Thursday, November 18, 2010

The Glorious Songs of Yore: Tangkhul Folk Songs

Tangkhul, one of the major sub-tribes within the Naga tribe, native inhabitants of present Ukhrul district in Manipur state, within the Union of India, has a very unique past. Blessed by the quiet and green surroundings, it is said that life used to be very pleasant and peaceful. The Tangkhul tribe, as it is said, was well known as one of the most hostile tribes among the Naga tribes, in the days when head hunting was considered a heroic sport.

Agriculture and hunting being the chief occupations, life is said to be hectic and busy. However, there always seem to be a special space for merriment, entertainment and healthy social interaction to grow, in spite of their busy daily chores. Every Old men in their octogenarian stage claim that life in the past was more calm and ideal and social life to be more robust than that of the present day. Looking at the youngsters of today, most of them lament, ‘You have missed so much fun and merriment as youths.’ Of course, what they perceive and what we have to say about the present are two different poles, which cannot be compared. However, the real problem lies in our inability to find the point where the past and the present converge.

Though I am a Tangkhul, I find it hard to reshape the past in my mind, listening to the tales of aged men, narrating their glorious past; their tales appear to me more like a fairytale. My fate of not being able to identify myself with the past is not an isolated case but is shared by all the younger generation. According to my perception, this sense of alienation is caused partly due to the absence of written History and our ignorance of oral literature as the equal alternate source. What strikes me most today is the oral tradition of my forefathers, through which they preserve history of all sorts, mainly in the form of folk songs.

In my venture to know more about Tangkhul folk-songs, I was really surprised, when I came across songs which were purely historical. These songs speak about, origin, identity, of war between villages, business dealings, marriage, death, and many other interesting facts, which are not in the least second to written history. Enlightened by the captivating facts buried within the content of various kinds of folk-songs, that I happen to come across, I decided that every possible means be explored to preserve these songs at least in print even if we might not be able to sing in their original tune and flavor.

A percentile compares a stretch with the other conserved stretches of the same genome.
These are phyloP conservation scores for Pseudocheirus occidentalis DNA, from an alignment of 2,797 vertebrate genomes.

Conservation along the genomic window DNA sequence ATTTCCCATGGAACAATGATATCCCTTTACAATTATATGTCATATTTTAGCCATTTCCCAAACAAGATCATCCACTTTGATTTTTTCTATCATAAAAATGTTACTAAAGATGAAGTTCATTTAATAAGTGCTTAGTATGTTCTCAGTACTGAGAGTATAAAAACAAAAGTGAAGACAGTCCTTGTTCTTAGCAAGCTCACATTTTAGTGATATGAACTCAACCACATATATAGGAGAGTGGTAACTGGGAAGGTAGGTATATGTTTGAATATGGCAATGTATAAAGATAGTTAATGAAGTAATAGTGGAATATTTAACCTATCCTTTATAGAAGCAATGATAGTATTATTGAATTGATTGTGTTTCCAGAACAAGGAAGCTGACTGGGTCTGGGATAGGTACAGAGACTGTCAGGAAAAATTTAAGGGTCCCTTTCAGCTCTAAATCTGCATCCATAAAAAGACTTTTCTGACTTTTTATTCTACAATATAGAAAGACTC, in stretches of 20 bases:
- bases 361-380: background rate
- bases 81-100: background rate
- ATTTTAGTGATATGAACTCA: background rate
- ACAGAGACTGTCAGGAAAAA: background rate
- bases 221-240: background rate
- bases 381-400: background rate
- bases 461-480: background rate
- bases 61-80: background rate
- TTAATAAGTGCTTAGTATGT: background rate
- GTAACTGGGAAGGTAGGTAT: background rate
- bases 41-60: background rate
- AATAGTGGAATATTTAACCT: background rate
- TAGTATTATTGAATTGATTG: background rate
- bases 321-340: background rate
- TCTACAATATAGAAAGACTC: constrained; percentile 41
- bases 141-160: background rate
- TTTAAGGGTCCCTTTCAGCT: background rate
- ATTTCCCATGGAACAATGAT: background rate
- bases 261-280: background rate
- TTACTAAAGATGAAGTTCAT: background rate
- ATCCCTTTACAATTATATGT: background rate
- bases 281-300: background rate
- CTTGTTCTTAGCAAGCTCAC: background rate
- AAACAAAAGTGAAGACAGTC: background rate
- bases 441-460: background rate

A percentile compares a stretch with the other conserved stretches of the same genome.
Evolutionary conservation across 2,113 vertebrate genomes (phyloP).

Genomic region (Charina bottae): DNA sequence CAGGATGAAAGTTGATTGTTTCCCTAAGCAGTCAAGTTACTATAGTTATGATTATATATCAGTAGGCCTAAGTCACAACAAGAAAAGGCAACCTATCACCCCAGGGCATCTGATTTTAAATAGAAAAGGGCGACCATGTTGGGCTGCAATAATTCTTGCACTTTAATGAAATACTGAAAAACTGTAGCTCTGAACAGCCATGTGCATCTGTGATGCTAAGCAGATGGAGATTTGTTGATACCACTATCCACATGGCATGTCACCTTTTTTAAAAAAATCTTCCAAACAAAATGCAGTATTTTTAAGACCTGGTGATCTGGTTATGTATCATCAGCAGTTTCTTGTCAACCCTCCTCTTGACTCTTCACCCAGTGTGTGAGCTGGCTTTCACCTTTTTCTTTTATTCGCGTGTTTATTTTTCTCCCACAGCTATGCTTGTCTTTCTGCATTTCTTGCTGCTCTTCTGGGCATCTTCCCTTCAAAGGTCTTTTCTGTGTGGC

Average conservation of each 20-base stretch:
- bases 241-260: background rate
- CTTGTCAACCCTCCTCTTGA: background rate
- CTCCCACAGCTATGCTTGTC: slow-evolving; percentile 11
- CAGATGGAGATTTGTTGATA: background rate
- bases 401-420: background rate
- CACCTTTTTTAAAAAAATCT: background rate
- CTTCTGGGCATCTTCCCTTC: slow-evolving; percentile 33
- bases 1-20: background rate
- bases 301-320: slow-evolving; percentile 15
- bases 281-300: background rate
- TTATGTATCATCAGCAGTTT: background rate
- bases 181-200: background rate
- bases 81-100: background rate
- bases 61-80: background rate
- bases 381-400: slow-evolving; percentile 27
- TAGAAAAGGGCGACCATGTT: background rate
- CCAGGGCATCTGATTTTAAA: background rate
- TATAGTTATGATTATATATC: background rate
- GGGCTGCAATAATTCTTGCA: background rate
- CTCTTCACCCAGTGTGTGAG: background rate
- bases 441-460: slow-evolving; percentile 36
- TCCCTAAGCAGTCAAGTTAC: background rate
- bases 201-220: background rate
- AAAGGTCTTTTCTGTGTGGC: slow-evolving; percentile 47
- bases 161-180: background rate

Folksongs were part and parcel of life in the past, sung both in times of joy and sorrow. It is said that there used to be sixteen types, each having special occasions of its performance in the indigenous calendar. Out of the sixteen kinds, only six to seven can be heard sung today, that too by very few old people. Hence, it is a rational fear that these songs would be lost forever, with the passing away of the few aged sources.

The traditional harp which was the main accompaniment is rarely seen today, after being replaced by modern instruments. It is not an exaggeration to say that none among the youth of today, knows how to sing folk-songs. It is indeed a chance to pity ourselves of our own plight, being carried away, or charmed more by Western pop, heavy metal and such other songs at the cost of letting our indigenous songs to rust and rot. Like the steady extinction of endangered species of flora and fauna; culture, tradition, and customs of yesteryears are going away, along with the process of change.

The mountains which are said to be green and impenetrable once are now barren; the seasonal songs of both mirth and sorrow are no longer heard. The harp strings which used to twang are now rusted. It is true to say that ‘change is inevitable,’ and we at least feel fortunate to be living in a better world today, considering the positive sides of change. However, this must not make us forget our past. The days of head hunting are gone, but we are still known as head hunters, let it also be known that, our forefathers were great composers of verse, songs, poems, and great preservers of history through oral means, by preserving the precious lyrics of the folk-songs, which according to me are comparable to the finest works of literature.